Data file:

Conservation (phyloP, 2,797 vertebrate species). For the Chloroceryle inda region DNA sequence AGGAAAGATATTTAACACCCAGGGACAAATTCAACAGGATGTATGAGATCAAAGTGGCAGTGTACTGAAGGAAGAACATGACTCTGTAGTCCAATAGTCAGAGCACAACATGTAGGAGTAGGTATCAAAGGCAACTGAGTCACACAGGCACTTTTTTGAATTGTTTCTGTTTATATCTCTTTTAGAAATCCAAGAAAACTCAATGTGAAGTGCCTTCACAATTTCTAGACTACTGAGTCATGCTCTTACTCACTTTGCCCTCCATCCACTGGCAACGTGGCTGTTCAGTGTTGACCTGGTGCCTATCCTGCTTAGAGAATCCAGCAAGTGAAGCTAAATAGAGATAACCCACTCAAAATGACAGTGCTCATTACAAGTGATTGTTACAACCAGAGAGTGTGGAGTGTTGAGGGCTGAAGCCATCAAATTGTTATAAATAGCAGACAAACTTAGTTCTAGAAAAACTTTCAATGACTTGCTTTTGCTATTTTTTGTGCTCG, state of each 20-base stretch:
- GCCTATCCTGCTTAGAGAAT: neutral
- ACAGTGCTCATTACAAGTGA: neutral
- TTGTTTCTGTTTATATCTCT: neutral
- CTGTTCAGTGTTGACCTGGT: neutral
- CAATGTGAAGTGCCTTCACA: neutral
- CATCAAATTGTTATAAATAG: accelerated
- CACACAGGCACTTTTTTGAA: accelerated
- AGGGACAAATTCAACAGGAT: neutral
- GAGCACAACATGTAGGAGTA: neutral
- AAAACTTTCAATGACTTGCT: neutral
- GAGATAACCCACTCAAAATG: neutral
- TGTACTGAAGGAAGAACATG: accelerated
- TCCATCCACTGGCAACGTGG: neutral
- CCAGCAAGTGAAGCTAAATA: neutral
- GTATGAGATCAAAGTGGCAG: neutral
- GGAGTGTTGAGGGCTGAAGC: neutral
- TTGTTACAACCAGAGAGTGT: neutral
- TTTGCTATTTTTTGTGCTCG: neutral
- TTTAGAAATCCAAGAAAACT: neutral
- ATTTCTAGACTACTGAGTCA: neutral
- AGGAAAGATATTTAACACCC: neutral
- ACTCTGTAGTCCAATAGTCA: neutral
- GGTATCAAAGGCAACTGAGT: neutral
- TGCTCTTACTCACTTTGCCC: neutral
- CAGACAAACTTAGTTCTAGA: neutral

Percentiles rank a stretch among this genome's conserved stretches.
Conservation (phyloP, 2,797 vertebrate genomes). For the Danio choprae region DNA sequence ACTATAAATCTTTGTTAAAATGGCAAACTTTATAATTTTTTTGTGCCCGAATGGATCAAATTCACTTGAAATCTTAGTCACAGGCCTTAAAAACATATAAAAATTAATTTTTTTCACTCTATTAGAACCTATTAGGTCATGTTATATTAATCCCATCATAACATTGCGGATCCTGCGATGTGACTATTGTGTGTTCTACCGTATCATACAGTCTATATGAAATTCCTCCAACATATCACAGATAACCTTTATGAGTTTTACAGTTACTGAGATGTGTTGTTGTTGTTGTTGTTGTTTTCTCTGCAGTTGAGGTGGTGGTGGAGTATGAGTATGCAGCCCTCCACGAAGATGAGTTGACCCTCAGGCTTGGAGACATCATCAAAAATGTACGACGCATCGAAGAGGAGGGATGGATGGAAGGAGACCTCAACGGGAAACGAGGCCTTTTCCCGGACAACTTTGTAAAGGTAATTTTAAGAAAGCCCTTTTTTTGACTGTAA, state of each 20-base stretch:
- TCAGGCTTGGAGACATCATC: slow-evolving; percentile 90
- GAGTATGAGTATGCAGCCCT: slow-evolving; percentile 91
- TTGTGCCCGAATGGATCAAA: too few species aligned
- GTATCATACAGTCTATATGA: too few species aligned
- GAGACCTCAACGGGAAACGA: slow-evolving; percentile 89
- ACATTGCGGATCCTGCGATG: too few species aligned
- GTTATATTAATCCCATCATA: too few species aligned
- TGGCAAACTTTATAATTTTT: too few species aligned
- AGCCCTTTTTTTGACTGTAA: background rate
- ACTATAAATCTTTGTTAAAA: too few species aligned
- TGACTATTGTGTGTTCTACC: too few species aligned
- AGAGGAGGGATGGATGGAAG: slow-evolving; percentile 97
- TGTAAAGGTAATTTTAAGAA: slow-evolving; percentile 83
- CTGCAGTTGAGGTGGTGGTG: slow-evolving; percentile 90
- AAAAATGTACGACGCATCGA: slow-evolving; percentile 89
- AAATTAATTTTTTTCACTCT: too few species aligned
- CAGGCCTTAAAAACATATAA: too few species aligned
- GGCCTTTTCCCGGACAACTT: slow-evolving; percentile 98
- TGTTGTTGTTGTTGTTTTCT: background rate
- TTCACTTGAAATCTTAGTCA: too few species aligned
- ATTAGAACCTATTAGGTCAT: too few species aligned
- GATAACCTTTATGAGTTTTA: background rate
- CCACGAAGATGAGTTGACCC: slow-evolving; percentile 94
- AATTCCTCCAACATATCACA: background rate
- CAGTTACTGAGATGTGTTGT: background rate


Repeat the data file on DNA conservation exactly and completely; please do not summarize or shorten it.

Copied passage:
Conservation (phyloP, 2,797 vertebrate species). For the Chloroceryle inda region DNA sequence AGGAAAGATATTTAACACCCAGGGACAAATTCAACAGGATGTATGAGATCAAAGTGGCAGTGTACTGAAGGAAGAACATGACTCTGTAGTCCAATAGTCAGAGCACAACATGTAGGAGTAGGTATCAAAGGCAACTGAGTCACACAGGCACTTTTTTGAATTGTTTCTGTTTATATCTCTTTTAGAAATCCAAGAAAACTCAATGTGAAGTGCCTTCACAATTTCTAGACTACTGAGTCATGCTCTTACTCACTTTGCCCTCCATCCACTGGCAACGTGGCTGTTCAGTGTTGACCTGGTGCCTATCCTGCTTAGAGAATCCAGCAAGTGAAGCTAAATAGAGATAACCCACTCAAAATGACAGTGCTCATTACAAGTGATTGTTACAACCAGAGAGTGTGGAGTGTTGAGGGCTGAAGCCATCAAATTGTTATAAATAGCAGACAAACTTAGTTCTAGAAAAACTTTCAATGACTTGCTTTTGCTATTTTTTGTGCTCG, state of each 20-base stretch:
- GCCTATCCTGCTTAGAGAAT: neutral
- ACAGTGCTCATTACAAGTGA: neutral
- TTGTTTCTGTTTATATCTCT: neutral
- CTGTTCAGTGTTGACCTGGT: neutral
- CAATGTGAAGTGCCTTCACA: neutral
- CATCAAATTGTTATAAATAG: accelerated
- CACACAGGCACTTTTTTGAA: accelerated
- AGGGACAAATTCAACAGGAT: neutral
- GAGCACAACATGTAGGAGTA: neutral
- AAAACTTTCAATGACTTGCT: neutral
- GAGATAACCCACTCAAAATG: neutral
- TGTACTGAAGGAAGAACATG: accelerated
- TCCATCCACTGGCAACGTGG: neutral
- CCAGCAAGTGAAGCTAAATA: neutral
- GTATGAGATCAAAGTGGCAG: neutral
- GGAGTGTTGAGGGCTGAAGC: neutral
- TTGTTACAACCAGAGAGTGT: neutral
- TTTGCTATTTTTTGTGCTCG: neutral
- TTTAGAAATCCAAGAAAACT: neutral
- ATTTCTAGACTACTGAGTCA: neutral
- AGGAAAGATATTTAACACCC: neutral
- ACTCTGTAGTCCAATAGTCA: neutral
- GGTATCAAAGGCAACTGAGT: neutral
- TGCTCTTACTCACTTTGCCC: neutral
- CAGACAAACTTAGTTCTAGA: neutral

Percentiles rank a stretch among this genome's conserved stretches.
Conservation (phyloP, 2,797 vertebrate genomes). For the Danio choprae region DNA sequence ACTATAAATCTTTGTTAAAATGGCAAACTTTATAATTTTTTTGTGCCCGAATGGATCAAATTCACTTGAAATCTTAGTCACAGGCCTTAAAAACATATAAAAATTAATTTTTTTCACTCTATTAGAACCTATTAGGTCATGTTATATTAATCCCATCATAACATTGCGGATCCTGCGATGTGACTATTGTGTGTTCTACCGTATCATACAGTCTATATGAAATTCCTCCAACATATCACAGATAACCTTTATGAGTTTTACAGTTACTGAGATGTGTTGTTGTTGTTGTTGTTGTTTTCTCTGCAGTTGAGGTGGTGGTGGAGTATGAGTATGCAGCCCTCCACGAAGATGAGTTGACCCTCAGGCTTGGAGACATCATCAAAAATGTACGACGCATCGAAGAGGAGGGATGGATGGAAGGAGACCTCAACGGGAAACGAGGCCTTTTCCCGGACAACTTTGTAAAGGTAATTTTAAGAAAGCCCTTTTTTTGACTGTAA, state of each 20-base stretch:
- TCAGGCTTGGAGACATCATC: slow-evolving; percentile 90
- GAGTATGAGTATGCAGCCCT: slow-evolving; percentile 91
- TTGTGCCCGAATGGATCAAA: too few species aligned
- GTATCATACAGTCTATATGA: too few species aligned
- GAGACCTCAACGGGAAACGA: slow-evolving; percentile 89
- ACATTGCGGATCCTGCGATG: too few species aligned
- GTTATATTAATCCCATCATA: too few species aligned
- TGGCAAACTTTATAATTTTT: too few species aligned
- AGCCCTTTTTTTGACTGTAA: background rate
- ACTATAAATCTTTGTTAAAA: too few species aligned
- TGACTATTGTGTGTTCTACC: too few species aligned
- AGAGGAGGGATGGATGGAAG: slow-evolving; percentile 97
- TGTAAAGGTAATTTTAAGAA: slow-evolving; percentile 83
- CTGCAGTTGAGGTGGTGGTG: slow-evolving; percentile 90
- AAAAATGTACGACGCATCGA: slow-evolving; percentile 89
- AAATTAATTTTTTTCACTCT: too few species aligned
- CAGGCCTTAAAAACATATAA: too few species aligned
- GGCCTTTTCCCGGACAACTT: slow-evolving; percentile 98
- TGTTGTTGTTGTTGTTTTCT: background rate
- TTCACTTGAAATCTTAGTCA: too few species aligned
- ATTAGAACCTATTAGGTCAT: too few species aligned
- GATAACCTTTATGAGTTTTA: background rate
- CCACGAAGATGAGTTGACCC: slow-evolving; percentile 94
- AATTCCTCCAACATATCACA: background rate
- CAGTTACTGAGATGTGTTGT: background rate